What will? Strict enforcement for one, but that seems to be a never-ending job. Public shaming?  In this day of social media, perhaps.  If you are old enough to remember driving back before drunk driving became the social pariah that it is now, you remember that it wasn’t always seen as “that big of a deal”.  Kind of like texting and talking on the phone are viewed now. What needs to happen is a massive public shift in opinion on the dangers of distracted driving. It took the organization “Mothers Against Drunk Driving” years to turn that ship around. We need a similar effort on distracted driving today, and drunk driving is still a problem, though not as pervasive as it once was. Maybe it needs to come from the motorcycle community, standing up and screaming at the top of our lungs “I’m mad as hell and I’m not going to take it anymore” like the character of news-anchor Howard Beal did in the 1975 film “Network”.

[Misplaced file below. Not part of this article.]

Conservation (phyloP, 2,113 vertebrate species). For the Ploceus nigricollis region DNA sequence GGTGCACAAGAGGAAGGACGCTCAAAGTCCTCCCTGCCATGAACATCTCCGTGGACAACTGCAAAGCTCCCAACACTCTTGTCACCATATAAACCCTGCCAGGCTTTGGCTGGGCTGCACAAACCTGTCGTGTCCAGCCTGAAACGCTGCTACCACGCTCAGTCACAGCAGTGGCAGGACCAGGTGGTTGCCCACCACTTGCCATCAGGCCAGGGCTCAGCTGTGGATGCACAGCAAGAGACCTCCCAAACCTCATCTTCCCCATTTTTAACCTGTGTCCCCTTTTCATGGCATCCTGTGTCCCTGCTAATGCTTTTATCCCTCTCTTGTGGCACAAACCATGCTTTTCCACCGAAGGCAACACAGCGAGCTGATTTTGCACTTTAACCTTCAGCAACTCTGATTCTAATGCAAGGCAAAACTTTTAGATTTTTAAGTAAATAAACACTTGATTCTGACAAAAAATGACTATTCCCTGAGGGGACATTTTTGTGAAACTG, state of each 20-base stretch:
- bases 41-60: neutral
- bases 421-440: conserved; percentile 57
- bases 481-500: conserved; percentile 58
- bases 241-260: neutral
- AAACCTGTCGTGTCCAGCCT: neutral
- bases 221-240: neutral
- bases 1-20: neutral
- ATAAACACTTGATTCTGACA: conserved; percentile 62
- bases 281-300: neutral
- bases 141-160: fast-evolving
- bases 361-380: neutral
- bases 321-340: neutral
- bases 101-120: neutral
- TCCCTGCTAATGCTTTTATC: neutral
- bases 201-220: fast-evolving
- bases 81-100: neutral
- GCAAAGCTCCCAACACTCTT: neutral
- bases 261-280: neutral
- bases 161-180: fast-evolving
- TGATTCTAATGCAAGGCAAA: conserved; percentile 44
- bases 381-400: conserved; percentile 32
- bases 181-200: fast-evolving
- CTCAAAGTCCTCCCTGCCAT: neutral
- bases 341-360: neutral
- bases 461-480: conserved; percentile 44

But until that day, I think we’ll continue to see distracted driving treated with a “pooh-pooh” attitude like drunk driving once was. We’ll see more riders killed and injured. And, unfortunately, we’ll may very well see the end of the police motorcycle unit in more cities than St. Paul.

But if there’s a bright side to this, it’s that St. Paul plans on redeploying three of their motorcycle officers to special “distracted driving” targeted patrols. That’s a never-ending job it seems like, and sadly from the seat of a patrol car, not the saddle of a motorcycle.

Gary can be reached at and you can read his blog at or